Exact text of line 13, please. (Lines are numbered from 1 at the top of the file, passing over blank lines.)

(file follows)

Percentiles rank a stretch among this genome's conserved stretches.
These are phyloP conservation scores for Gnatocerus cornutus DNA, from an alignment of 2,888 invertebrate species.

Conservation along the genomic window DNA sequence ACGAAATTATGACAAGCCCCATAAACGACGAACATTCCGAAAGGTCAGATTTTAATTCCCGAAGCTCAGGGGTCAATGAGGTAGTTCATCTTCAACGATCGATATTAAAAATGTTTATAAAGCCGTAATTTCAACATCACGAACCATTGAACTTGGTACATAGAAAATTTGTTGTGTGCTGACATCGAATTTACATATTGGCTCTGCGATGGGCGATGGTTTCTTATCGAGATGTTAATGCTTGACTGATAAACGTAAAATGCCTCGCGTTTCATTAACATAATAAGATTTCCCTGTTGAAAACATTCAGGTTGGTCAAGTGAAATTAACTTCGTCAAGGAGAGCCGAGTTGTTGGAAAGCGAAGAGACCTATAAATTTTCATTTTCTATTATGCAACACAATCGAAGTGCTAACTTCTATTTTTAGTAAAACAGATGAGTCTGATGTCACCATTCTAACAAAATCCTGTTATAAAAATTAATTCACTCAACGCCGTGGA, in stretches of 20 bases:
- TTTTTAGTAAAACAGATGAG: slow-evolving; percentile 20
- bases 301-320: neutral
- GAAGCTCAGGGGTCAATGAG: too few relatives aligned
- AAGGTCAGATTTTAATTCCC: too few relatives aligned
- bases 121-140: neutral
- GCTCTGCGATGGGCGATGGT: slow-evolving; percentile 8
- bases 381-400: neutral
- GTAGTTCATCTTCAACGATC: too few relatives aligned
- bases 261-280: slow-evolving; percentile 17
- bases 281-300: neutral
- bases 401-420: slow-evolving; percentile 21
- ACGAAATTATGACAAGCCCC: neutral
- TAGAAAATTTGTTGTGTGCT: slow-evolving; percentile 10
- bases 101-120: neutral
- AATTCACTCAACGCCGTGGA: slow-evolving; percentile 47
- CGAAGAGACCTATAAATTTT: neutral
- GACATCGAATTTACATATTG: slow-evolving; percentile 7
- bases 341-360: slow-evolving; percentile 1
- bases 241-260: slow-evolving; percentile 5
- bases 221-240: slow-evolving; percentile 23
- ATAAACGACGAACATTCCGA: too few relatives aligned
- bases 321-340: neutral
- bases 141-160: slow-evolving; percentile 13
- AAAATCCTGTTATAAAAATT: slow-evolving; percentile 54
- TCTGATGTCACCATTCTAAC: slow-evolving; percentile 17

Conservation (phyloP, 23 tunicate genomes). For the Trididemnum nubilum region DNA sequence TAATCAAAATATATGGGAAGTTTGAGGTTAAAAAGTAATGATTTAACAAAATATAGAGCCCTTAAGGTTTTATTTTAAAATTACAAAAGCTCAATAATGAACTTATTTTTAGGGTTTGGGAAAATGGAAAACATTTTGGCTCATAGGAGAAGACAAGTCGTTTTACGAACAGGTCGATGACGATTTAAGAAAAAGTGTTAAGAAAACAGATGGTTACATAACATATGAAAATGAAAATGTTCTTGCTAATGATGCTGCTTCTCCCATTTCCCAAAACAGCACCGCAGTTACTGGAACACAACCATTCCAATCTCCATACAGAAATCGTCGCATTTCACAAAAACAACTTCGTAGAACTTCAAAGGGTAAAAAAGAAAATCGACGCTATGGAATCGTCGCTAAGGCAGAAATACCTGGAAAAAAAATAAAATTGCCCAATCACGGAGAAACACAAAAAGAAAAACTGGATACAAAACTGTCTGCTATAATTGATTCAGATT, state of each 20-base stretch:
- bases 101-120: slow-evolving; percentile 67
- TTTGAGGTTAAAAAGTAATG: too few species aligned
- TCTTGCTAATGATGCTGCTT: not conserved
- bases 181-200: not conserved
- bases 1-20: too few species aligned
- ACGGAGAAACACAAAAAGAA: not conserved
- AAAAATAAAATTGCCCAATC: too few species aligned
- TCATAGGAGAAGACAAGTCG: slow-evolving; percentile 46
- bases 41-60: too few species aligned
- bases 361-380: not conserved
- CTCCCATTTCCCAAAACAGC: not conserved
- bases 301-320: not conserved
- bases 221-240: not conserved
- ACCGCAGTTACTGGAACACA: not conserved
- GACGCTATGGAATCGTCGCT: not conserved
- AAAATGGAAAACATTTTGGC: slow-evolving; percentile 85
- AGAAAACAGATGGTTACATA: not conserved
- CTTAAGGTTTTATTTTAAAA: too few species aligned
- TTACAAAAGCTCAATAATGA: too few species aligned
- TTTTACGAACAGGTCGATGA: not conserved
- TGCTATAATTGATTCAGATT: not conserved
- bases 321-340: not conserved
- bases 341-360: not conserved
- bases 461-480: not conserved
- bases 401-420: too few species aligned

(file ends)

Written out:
- bases 281-300: neutral